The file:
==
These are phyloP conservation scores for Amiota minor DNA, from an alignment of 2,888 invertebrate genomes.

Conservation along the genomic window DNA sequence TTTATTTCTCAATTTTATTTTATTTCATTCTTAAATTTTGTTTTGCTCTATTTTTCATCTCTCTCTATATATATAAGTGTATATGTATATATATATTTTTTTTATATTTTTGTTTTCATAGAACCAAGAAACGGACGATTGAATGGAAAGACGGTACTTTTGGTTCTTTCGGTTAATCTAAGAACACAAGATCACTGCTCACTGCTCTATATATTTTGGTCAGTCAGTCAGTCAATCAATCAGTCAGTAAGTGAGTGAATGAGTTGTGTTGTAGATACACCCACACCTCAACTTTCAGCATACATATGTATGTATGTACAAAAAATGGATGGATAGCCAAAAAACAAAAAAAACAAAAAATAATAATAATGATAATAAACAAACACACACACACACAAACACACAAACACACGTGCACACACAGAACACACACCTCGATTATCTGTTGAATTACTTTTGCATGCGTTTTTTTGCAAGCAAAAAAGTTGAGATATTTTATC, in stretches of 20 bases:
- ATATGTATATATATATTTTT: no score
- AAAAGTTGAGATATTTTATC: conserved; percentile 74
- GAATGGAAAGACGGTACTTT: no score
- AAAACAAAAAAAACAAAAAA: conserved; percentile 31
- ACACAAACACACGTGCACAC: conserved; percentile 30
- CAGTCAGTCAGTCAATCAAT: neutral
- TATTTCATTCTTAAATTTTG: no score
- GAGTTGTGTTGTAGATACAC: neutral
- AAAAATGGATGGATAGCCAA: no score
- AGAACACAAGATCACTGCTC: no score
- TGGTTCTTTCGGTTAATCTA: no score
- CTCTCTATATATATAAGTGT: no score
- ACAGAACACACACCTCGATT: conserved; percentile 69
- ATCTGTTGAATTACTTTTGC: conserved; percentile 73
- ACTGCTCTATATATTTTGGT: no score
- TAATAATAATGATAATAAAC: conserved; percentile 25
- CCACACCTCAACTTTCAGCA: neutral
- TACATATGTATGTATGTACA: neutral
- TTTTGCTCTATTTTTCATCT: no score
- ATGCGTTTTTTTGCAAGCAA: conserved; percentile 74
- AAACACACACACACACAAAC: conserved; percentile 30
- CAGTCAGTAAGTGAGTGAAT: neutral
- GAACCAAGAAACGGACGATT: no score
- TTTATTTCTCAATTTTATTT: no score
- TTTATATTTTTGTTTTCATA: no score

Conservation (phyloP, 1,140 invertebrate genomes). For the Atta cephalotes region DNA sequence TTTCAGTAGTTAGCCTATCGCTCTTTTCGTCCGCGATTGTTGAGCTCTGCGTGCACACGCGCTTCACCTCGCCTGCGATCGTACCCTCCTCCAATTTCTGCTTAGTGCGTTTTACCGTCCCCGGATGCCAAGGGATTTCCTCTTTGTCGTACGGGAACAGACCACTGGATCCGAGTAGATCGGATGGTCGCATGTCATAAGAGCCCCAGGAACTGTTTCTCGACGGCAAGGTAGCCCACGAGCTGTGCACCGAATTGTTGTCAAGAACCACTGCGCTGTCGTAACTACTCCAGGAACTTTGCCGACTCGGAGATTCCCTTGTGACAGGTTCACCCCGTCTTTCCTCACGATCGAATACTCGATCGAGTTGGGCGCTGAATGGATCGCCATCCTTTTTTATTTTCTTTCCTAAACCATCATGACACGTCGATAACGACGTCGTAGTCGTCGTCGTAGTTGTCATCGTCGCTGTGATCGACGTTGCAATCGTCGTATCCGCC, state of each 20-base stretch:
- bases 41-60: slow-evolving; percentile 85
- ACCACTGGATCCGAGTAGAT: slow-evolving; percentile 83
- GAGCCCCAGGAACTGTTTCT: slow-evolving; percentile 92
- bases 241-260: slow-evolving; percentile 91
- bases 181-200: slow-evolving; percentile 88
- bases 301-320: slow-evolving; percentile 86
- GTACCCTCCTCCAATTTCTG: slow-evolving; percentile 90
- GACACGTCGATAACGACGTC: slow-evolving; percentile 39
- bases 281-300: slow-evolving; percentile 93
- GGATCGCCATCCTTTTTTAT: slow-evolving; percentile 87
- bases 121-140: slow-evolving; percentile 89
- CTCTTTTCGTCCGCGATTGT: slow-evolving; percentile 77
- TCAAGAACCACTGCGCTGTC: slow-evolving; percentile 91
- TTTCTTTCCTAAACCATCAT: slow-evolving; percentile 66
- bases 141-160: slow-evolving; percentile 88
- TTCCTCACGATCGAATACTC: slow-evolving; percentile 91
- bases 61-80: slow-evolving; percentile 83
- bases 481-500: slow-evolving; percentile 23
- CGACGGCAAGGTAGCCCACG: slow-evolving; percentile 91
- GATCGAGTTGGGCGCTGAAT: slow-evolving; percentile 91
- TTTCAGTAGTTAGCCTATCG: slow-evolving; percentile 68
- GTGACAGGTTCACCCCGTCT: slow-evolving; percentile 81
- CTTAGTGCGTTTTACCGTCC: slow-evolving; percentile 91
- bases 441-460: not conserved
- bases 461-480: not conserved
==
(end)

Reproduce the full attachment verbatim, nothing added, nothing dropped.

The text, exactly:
These are phyloP conservation scores for Amiota minor DNA, from an alignment of 2,888 invertebrate genomes.

Conservation along the genomic window DNA sequence TTTATTTCTCAATTTTATTTTATTTCATTCTTAAATTTTGTTTTGCTCTATTTTTCATCTCTCTCTATATATATAAGTGTATATGTATATATATATTTTTTTTATATTTTTGTTTTCATAGAACCAAGAAACGGACGATTGAATGGAAAGACGGTACTTTTGGTTCTTTCGGTTAATCTAAGAACACAAGATCACTGCTCACTGCTCTATATATTTTGGTCAGTCAGTCAGTCAATCAATCAGTCAGTAAGTGAGTGAATGAGTTGTGTTGTAGATACACCCACACCTCAACTTTCAGCATACATATGTATGTATGTACAAAAAATGGATGGATAGCCAAAAAACAAAAAAAACAAAAAATAATAATAATGATAATAAACAAACACACACACACACAAACACACAAACACACGTGCACACACAGAACACACACCTCGATTATCTGTTGAATTACTTTTGCATGCGTTTTTTTGCAAGCAAAAAAGTTGAGATATTTTATC, in stretches of 20 bases:
- ATATGTATATATATATTTTT: no score
- AAAAGTTGAGATATTTTATC: conserved; percentile 74
- GAATGGAAAGACGGTACTTT: no score
- AAAACAAAAAAAACAAAAAA: conserved; percentile 31
- ACACAAACACACGTGCACAC: conserved; percentile 30
- CAGTCAGTCAGTCAATCAAT: neutral
- TATTTCATTCTTAAATTTTG: no score
- GAGTTGTGTTGTAGATACAC: neutral
- AAAAATGGATGGATAGCCAA: no score
- AGAACACAAGATCACTGCTC: no score
- TGGTTCTTTCGGTTAATCTA: no score
- CTCTCTATATATATAAGTGT: no score
- ACAGAACACACACCTCGATT: conserved; percentile 69
- ATCTGTTGAATTACTTTTGC: conserved; percentile 73
- ACTGCTCTATATATTTTGGT: no score
- TAATAATAATGATAATAAAC: conserved; percentile 25
- CCACACCTCAACTTTCAGCA: neutral
- TACATATGTATGTATGTACA: neutral
- TTTTGCTCTATTTTTCATCT: no score
- ATGCGTTTTTTTGCAAGCAA: conserved; percentile 74
- AAACACACACACACACAAAC: conserved; percentile 30
- CAGTCAGTAAGTGAGTGAAT: neutral
- GAACCAAGAAACGGACGATT: no score
- TTTATTTCTCAATTTTATTT: no score
- TTTATATTTTTGTTTTCATA: no score

Conservation (phyloP, 1,140 invertebrate genomes). For the Atta cephalotes region DNA sequence TTTCAGTAGTTAGCCTATCGCTCTTTTCGTCCGCGATTGTTGAGCTCTGCGTGCACACGCGCTTCACCTCGCCTGCGATCGTACCCTCCTCCAATTTCTGCTTAGTGCGTTTTACCGTCCCCGGATGCCAAGGGATTTCCTCTTTGTCGTACGGGAACAGACCACTGGATCCGAGTAGATCGGATGGTCGCATGTCATAAGAGCCCCAGGAACTGTTTCTCGACGGCAAGGTAGCCCACGAGCTGTGCACCGAATTGTTGTCAAGAACCACTGCGCTGTCGTAACTACTCCAGGAACTTTGCCGACTCGGAGATTCCCTTGTGACAGGTTCACCCCGTCTTTCCTCACGATCGAATACTCGATCGAGTTGGGCGCTGAATGGATCGCCATCCTTTTTTATTTTCTTTCCTAAACCATCATGACACGTCGATAACGACGTCGTAGTCGTCGTCGTAGTTGTCATCGTCGCTGTGATCGACGTTGCAATCGTCGTATCCGCC, state of each 20-base stretch:
- bases 41-60: slow-evolving; percentile 85
- ACCACTGGATCCGAGTAGAT: slow-evolving; percentile 83
- GAGCCCCAGGAACTGTTTCT: slow-evolving; percentile 92
- bases 241-260: slow-evolving; percentile 91
- bases 181-200: slow-evolving; percentile 88
- bases 301-320: slow-evolving; percentile 86
- GTACCCTCCTCCAATTTCTG: slow-evolving; percentile 90
- GACACGTCGATAACGACGTC: slow-evolving; percentile 39
- bases 281-300: slow-evolving; percentile 93
- GGATCGCCATCCTTTTTTAT: slow-evolving; percentile 87
- bases 121-140: slow-evolving; percentile 89
- CTCTTTTCGTCCGCGATTGT: slow-evolving; percentile 77
- TCAAGAACCACTGCGCTGTC: slow-evolving; percentile 91
- TTTCTTTCCTAAACCATCAT: slow-evolving; percentile 66
- bases 141-160: slow-evolving; percentile 88
- TTCCTCACGATCGAATACTC: slow-evolving; percentile 91
- bases 61-80: slow-evolving; percentile 83
- bases 481-500: slow-evolving; percentile 23
- CGACGGCAAGGTAGCCCACG: slow-evolving; percentile 91
- GATCGAGTTGGGCGCTGAAT: slow-evolving; percentile 91
- TTTCAGTAGTTAGCCTATCG: slow-evolving; percentile 68
- GTGACAGGTTCACCCCGTCT: slow-evolving; percentile 81
- CTTAGTGCGTTTTACCGTCC: slow-evolving; percentile 91
- bases 441-460: not conserved
- bases 461-480: not conserved